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Although Andrea Barzagli barely received mention for his impeccable performance in Italy’s monumental 2-0 triumph against Spain.

There could be no denying how integral the Juventus defender was in the stirring triumph.

Extraordinary Andrea Barzagli the unsung hero of Italy's remarkable Euro campaignOn a historic night at the Stade de France, where the Azzurri took down La Roja for the first time in a competitive game for 22 years, the defensive master’s sterling job alongside club teammates, Leonardo Bonucci and Giorgio Chiellini, underlined his tremendous importance to Antonio Conte’s well drilled side.

When speaking ahead of the game, Barzagli made it clear under no uncertain terms of his desire to make life as difficult as possible for the Spanish. Barzagli also stated his intentions to former Juventus teammate, Alvaro Morata, that he’d be getting no preferential treatment whatsoever. “There are no friends on the pitch – I struggle even to say hello to them before kick-off, as it’s an issue of concentration. Morata is one of many dangers in the Spain side, they have a lot of quality and we must be wary of everyone,” he insisted. “We’ll fight the way we usually do – we might be ugly, do the dirty work, but we will give everything to hurt Spain.”

And hurt Spain he did from his right sided central defensive post, in a match where he exuded calmness, confidence, aggression and the utmost intelligence. Charged with blanketing the menacing Nolito, the 35-year-old relentlessly heaped pressure on the Celta Vigo star, making sure he never enjoyed an easy touch. He stuck to him like glue, with his diligence, exemplary positioning and decision making ensuring Nolito couldn’t impose himself on the contest. A testament to Barzagli’s fantastic job came by way of Nolito’s substitution at half time.

With Vicente del Bosque tinkering with his setup at the break, the second half saw Barzagli line up against none other than Morata. And Barzagli fittingly carried on his dogged yet wildly effective work, as Morata too fell victim to the defensive maestro, who had all the answers for whatever the Real Madrid man threw at him.

He was a real colossus, winning duels both, on the ground, and in the air. Just like Nolito before him, Morata’s 70th minute substitution unquestionably had a lot to do with Barzagli’s brilliance. Both men ultimately just couldn’t overcome his superior judgement, ability to read the play and his hulking physicality.

The support networks installed by Italy’s tactical mastermind, Conte, also played a major part in Barzagli being able to perform his role to perfection. Having been given instructions to stick to his man tightly, this meant Barzagli often had to follow his markers when they drifted up field in search of possession. As a result, he’d inherently leave unoccupied space behind him. Due to Conte’s incredible work on the training ground, this was never a worry, for one of Bonucci, Alessandro Florenzi or Marco Parolo would slide across and provide cover. This selfless, sacrificial, defend as a team mentality that Conte has so successfully ingrained into his team has so far been a key cornerstone of their unbelievable run at the Euros.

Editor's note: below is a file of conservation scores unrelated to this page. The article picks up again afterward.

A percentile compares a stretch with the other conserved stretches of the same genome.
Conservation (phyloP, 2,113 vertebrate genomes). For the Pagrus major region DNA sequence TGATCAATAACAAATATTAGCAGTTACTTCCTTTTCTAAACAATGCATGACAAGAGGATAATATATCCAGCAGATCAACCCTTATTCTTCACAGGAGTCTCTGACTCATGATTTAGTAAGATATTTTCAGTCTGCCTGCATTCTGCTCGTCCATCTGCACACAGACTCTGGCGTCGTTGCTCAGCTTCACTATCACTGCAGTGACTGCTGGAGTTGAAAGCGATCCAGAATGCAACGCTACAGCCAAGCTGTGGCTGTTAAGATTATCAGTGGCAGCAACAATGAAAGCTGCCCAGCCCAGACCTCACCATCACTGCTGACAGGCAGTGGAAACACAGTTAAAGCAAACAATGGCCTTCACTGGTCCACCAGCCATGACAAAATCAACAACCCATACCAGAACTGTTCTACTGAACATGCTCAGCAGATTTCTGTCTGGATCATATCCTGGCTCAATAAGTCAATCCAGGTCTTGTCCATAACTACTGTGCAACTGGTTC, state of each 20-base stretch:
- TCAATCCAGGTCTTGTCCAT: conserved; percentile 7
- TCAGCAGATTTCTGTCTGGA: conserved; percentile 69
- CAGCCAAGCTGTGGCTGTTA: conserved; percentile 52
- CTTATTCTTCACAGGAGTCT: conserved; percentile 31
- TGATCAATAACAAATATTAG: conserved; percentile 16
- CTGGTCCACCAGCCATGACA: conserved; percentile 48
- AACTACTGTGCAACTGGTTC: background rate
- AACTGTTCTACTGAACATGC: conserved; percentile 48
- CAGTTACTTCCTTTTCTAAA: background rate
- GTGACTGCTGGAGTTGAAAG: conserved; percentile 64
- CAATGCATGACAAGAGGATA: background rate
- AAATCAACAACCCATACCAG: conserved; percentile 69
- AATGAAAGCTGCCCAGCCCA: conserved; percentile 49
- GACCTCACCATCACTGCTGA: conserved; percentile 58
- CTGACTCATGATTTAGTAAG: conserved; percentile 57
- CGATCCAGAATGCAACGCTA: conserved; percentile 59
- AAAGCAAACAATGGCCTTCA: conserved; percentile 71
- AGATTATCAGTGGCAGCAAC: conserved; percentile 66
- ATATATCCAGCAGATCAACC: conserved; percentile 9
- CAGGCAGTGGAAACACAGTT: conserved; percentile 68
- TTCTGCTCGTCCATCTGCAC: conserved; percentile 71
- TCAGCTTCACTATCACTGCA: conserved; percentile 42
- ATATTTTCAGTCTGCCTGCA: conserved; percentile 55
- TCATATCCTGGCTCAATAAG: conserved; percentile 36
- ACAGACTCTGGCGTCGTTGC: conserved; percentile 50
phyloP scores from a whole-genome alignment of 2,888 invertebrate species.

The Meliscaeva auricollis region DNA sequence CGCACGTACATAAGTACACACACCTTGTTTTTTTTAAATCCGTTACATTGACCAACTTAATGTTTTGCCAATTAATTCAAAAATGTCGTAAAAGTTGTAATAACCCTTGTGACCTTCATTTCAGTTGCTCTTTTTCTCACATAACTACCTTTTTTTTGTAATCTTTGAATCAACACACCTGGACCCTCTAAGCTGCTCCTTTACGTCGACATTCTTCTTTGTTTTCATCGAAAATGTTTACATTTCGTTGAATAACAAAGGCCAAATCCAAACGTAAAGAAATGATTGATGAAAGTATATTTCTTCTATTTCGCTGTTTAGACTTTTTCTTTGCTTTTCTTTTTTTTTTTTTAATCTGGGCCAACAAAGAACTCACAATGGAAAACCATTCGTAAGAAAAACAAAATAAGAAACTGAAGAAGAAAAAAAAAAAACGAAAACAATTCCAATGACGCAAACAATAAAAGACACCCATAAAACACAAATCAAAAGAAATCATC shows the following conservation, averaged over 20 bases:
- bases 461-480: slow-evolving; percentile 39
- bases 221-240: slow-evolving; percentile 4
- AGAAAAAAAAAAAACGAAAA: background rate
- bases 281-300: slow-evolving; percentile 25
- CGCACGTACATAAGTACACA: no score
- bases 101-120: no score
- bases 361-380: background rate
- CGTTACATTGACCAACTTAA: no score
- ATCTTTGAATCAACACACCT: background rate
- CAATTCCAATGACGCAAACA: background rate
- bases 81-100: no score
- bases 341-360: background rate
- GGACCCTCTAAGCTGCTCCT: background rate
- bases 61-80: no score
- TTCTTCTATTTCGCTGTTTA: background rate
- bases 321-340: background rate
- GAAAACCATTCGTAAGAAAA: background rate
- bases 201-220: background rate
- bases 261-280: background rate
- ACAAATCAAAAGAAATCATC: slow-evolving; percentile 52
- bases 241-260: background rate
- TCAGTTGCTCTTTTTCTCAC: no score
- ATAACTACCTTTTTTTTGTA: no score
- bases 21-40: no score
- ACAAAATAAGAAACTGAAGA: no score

In addition, every time Spain pushed into the attacking third, they were confronted with a sea of blue, as Italy astutely dropped their wing backs deep to form a back five, thus clogging up the spaces in and around the box that the Spanish midfielders traditionally love to exploit.

Barzagli’s performance once again highlighted how beneficial having club teammates Bonucci, Chiellini and keeper Gianluigi Buffon is to this side. Having such a sublime understanding of each other’s tendencies is such a huge advantage at international level. They may not be as talented in midfield and attack as many other teams in France, but their defence is by far the best in the tournament and forms a wonderful foundation for the Azurri. “It’s definitely an advantage to be able to rely on four players from Juventus who have played together for a long time in defence, and of course we are building something solid on this basis,” Conte told UEFA.com.

The fact Conte has got everyone pulling in the one direction and undertaking their assigned responsibilities so effectively means they defend as one cohesive unit, and don’t rely solely on their gifted back line. “What’s certain is that the defensive operation includes the forwards as well,” explained Bonucci. “Our work is made easier by the fact our forwards, just as Conte wants, are our first defenders.”

Indeed, when factoring in the tactical acuity and powers of motivation Conte has given them, they are certainly a team who are bigger than the sum of their parts. System is key for Conte, not individuals, and that philosophy has been exactly what’s given Italy the platform for success.

Barzagli, a player who’s completely familiar with his manager’s methods from their time working together at Juve, is unsurprisingly shining. Conte’s decision to pick him to start every one of Italy’s matches aptly depicts the enormous faith he has in the veteran.

With Germany up next, a team that are yet to beat Italy in a World Cup or European Championship game in eight attempts, expect the 35-year-old and his club colleagues at the back to be a pivotal factor in deciding the outcome.

Barzagli may not be the most glamorous name on Italy’s teams he et, but he’s definitely the unsung hero of this supremely well organised Azzurri outfit.

Originally published at licencetoroam.net

Post written by Edward Stratmann
for Licence to Roam, Blog: licencetoroam.net, Twitter: @licencetoroam

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